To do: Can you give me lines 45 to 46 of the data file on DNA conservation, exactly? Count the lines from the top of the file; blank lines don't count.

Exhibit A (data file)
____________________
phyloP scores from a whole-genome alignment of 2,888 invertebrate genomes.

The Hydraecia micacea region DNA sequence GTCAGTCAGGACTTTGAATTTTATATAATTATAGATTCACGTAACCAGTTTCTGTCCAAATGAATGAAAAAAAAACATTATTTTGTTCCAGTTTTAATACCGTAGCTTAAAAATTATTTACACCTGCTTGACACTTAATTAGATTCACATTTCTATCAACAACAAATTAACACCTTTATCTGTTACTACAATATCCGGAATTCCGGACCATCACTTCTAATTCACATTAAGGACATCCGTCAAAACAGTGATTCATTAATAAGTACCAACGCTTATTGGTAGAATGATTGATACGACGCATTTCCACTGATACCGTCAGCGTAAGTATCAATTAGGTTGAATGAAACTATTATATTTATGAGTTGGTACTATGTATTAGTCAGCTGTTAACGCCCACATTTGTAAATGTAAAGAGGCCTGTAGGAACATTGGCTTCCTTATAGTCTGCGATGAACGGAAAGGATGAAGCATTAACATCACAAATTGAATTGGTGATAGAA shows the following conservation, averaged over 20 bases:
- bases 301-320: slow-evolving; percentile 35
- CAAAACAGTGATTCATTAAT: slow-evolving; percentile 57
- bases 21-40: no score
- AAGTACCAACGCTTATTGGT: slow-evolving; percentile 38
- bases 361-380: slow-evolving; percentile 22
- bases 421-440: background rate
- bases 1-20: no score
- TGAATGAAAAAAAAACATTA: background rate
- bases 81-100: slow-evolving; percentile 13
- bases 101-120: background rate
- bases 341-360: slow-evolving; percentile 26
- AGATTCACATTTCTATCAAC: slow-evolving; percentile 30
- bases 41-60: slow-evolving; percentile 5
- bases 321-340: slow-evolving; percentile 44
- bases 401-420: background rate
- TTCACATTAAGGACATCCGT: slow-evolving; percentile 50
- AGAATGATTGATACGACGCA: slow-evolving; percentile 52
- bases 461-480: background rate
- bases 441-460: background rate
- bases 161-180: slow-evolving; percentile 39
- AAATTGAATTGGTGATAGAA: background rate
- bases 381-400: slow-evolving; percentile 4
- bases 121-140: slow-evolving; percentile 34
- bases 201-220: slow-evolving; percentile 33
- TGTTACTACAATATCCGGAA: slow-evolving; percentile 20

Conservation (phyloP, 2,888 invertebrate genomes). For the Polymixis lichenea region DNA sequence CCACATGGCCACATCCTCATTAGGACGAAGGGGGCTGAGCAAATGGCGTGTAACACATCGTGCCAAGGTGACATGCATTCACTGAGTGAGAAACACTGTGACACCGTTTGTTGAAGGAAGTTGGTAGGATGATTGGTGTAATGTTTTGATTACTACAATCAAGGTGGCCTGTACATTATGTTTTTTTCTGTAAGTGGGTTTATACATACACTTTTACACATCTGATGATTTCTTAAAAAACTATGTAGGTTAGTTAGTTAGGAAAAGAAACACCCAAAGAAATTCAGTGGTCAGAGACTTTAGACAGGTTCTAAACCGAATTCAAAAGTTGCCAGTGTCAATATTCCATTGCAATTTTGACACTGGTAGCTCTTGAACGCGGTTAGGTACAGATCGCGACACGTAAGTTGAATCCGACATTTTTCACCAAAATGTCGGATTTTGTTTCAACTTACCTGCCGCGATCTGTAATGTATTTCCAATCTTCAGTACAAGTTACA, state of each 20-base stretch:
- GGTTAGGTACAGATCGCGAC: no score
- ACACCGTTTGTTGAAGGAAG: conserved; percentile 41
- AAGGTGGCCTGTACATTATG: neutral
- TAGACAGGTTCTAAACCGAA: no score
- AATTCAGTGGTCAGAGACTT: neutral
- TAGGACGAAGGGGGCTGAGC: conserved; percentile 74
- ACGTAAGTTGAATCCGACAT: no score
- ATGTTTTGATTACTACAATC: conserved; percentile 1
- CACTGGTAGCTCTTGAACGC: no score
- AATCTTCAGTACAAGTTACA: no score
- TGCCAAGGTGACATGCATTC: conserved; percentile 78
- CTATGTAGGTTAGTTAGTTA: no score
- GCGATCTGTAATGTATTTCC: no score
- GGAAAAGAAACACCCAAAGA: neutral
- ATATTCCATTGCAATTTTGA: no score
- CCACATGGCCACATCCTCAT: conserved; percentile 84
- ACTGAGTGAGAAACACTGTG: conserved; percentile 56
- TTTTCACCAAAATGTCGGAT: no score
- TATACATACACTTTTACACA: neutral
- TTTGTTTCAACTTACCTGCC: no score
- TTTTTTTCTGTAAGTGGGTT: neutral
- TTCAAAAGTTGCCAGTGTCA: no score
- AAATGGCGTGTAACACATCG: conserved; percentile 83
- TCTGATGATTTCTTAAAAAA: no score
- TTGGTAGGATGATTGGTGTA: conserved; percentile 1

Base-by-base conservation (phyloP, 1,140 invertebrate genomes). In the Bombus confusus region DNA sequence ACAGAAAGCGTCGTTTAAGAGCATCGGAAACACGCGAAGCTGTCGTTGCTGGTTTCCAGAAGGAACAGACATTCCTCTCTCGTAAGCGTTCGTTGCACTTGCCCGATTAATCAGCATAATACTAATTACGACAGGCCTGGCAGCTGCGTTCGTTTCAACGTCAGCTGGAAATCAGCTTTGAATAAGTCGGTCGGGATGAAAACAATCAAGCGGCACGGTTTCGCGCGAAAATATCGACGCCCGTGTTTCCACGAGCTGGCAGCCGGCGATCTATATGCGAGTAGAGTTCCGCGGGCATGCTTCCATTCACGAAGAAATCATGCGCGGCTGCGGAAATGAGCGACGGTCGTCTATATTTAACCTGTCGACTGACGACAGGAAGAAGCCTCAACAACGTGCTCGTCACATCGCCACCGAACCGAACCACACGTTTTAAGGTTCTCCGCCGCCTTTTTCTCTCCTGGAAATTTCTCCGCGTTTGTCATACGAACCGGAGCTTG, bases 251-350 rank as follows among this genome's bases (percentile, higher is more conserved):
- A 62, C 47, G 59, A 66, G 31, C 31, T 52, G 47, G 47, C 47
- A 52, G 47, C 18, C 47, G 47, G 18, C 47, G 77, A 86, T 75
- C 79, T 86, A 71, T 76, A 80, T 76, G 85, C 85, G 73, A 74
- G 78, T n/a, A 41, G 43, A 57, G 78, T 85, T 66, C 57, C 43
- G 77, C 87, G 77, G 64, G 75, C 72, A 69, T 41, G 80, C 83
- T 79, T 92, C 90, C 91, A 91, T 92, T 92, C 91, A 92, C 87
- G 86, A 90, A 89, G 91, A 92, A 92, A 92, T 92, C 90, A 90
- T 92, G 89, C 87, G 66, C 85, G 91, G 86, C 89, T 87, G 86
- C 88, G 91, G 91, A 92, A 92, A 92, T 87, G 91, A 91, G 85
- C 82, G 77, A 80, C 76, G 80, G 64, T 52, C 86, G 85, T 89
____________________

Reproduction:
- ACTGAGTGAGAAACACTGTG: conserved; percentile 56
- TTTTCACCAAAATGTCGGAT: no score